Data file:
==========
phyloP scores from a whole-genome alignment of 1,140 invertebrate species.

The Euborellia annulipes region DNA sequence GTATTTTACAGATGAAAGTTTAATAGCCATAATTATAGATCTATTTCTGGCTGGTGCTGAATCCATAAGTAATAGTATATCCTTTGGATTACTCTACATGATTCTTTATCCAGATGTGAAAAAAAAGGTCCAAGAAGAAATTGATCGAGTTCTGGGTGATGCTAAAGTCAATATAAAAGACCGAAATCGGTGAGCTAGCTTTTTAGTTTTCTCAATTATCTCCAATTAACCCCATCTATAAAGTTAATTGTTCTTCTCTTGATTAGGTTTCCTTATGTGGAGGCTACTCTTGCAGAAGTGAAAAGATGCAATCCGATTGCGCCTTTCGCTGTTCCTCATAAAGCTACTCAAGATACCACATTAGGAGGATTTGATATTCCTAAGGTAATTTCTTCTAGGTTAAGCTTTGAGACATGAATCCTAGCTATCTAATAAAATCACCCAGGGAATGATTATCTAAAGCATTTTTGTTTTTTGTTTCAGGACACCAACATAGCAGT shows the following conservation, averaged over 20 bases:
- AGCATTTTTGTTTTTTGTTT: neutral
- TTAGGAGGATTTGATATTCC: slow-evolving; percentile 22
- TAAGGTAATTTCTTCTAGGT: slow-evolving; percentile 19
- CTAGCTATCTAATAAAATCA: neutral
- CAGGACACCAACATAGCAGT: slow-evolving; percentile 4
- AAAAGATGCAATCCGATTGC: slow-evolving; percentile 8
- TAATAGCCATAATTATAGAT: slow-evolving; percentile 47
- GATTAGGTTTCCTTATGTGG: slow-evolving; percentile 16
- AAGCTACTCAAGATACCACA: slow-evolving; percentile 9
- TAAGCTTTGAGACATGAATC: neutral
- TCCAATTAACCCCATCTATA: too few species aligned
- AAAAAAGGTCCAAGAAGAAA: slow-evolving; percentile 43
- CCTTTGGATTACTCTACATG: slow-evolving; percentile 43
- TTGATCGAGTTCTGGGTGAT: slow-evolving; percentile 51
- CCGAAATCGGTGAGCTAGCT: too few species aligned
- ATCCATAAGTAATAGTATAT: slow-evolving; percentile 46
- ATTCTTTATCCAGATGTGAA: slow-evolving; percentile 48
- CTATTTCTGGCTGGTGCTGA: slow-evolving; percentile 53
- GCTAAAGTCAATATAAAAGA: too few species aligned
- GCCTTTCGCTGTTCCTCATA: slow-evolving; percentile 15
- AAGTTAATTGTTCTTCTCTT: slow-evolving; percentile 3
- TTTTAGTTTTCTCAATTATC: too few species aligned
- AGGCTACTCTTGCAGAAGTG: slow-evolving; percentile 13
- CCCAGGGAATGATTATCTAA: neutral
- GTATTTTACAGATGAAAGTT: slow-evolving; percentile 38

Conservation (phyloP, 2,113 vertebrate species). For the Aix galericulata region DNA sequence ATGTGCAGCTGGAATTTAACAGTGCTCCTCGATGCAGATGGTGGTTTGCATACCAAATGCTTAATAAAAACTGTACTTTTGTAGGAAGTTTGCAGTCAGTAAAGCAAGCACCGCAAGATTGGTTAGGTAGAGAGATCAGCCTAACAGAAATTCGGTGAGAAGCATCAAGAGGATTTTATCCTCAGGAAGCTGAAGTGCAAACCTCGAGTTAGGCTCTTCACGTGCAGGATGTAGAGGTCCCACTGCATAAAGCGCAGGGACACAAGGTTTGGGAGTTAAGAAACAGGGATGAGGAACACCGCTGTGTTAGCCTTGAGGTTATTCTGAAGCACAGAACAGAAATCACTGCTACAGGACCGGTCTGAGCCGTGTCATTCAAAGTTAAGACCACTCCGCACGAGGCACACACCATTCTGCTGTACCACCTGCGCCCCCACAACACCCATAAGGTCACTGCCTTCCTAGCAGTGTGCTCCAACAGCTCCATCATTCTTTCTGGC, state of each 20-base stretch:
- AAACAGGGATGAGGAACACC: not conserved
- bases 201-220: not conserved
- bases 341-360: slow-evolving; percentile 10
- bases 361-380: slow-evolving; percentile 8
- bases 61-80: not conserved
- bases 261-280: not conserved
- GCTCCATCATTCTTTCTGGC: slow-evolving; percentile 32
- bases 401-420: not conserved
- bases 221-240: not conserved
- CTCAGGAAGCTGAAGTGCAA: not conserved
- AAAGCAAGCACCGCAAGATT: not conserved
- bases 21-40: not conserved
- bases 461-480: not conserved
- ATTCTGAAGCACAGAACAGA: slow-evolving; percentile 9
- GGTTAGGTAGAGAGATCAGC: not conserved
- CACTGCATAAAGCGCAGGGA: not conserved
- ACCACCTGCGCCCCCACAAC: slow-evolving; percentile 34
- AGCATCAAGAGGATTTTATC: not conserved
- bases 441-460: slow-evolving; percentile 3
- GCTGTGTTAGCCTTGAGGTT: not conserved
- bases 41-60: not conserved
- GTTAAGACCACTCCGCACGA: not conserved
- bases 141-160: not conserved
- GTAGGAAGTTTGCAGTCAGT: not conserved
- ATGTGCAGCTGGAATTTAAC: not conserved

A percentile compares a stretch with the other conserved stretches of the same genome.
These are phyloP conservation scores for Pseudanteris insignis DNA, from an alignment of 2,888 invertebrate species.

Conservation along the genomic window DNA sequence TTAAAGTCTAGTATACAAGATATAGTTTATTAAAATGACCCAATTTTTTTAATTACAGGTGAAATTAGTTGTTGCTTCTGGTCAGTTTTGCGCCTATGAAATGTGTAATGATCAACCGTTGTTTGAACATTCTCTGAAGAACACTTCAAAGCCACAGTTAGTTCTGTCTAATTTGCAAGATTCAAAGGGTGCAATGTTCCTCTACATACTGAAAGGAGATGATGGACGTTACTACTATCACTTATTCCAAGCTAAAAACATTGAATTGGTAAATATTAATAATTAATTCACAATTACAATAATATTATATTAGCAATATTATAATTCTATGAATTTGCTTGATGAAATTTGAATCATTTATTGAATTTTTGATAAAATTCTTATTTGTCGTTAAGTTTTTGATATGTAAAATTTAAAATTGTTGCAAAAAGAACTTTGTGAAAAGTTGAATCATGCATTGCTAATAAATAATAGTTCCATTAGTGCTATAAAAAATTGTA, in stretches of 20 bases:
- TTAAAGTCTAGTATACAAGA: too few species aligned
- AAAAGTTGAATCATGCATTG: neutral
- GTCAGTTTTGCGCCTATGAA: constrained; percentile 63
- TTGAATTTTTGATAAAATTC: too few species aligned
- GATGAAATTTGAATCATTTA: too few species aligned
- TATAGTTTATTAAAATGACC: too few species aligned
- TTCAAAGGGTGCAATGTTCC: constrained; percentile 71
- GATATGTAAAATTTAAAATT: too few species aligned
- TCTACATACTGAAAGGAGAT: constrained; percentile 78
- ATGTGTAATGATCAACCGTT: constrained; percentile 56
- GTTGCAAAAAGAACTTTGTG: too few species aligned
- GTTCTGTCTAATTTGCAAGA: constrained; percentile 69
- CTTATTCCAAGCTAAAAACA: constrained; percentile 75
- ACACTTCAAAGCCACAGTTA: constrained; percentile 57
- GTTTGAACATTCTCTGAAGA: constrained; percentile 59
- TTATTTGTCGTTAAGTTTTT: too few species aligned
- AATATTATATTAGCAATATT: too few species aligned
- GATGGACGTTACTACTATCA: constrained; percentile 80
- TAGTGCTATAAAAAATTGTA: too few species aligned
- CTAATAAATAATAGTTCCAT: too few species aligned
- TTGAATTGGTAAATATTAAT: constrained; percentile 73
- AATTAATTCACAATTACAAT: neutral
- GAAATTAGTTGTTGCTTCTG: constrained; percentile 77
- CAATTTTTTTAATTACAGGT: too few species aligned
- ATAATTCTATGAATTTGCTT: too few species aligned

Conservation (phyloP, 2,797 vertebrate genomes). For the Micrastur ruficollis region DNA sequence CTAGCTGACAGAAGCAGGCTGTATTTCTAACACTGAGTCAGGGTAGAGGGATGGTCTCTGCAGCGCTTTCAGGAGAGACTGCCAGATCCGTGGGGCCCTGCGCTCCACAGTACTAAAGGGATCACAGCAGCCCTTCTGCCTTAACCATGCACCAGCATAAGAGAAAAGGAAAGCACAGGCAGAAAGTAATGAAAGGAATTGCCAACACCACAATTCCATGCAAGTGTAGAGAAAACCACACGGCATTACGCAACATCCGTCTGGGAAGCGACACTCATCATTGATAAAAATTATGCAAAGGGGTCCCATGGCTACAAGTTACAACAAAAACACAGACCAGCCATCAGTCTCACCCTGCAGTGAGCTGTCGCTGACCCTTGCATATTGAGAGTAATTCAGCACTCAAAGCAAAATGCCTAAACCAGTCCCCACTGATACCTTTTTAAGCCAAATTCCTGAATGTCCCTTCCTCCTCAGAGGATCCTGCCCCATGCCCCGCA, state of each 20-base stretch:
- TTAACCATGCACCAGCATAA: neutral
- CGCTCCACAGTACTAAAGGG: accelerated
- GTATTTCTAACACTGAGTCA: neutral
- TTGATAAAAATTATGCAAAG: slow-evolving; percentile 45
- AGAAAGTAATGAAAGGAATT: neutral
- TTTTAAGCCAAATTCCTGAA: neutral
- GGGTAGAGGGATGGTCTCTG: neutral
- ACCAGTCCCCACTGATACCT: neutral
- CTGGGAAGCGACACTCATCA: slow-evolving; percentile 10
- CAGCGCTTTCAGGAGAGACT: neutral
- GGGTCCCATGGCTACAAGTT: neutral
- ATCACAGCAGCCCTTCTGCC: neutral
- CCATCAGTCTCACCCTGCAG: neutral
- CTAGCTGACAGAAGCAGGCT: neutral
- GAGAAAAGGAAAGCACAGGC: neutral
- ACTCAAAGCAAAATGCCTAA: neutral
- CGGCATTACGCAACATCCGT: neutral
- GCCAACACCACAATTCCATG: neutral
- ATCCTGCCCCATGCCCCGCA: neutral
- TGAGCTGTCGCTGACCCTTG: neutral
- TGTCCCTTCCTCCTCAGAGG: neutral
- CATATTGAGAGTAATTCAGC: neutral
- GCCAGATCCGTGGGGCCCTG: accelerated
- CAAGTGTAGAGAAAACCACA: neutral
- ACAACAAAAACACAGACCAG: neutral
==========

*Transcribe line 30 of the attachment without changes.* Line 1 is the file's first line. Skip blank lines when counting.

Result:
- bases 201-220: not conserved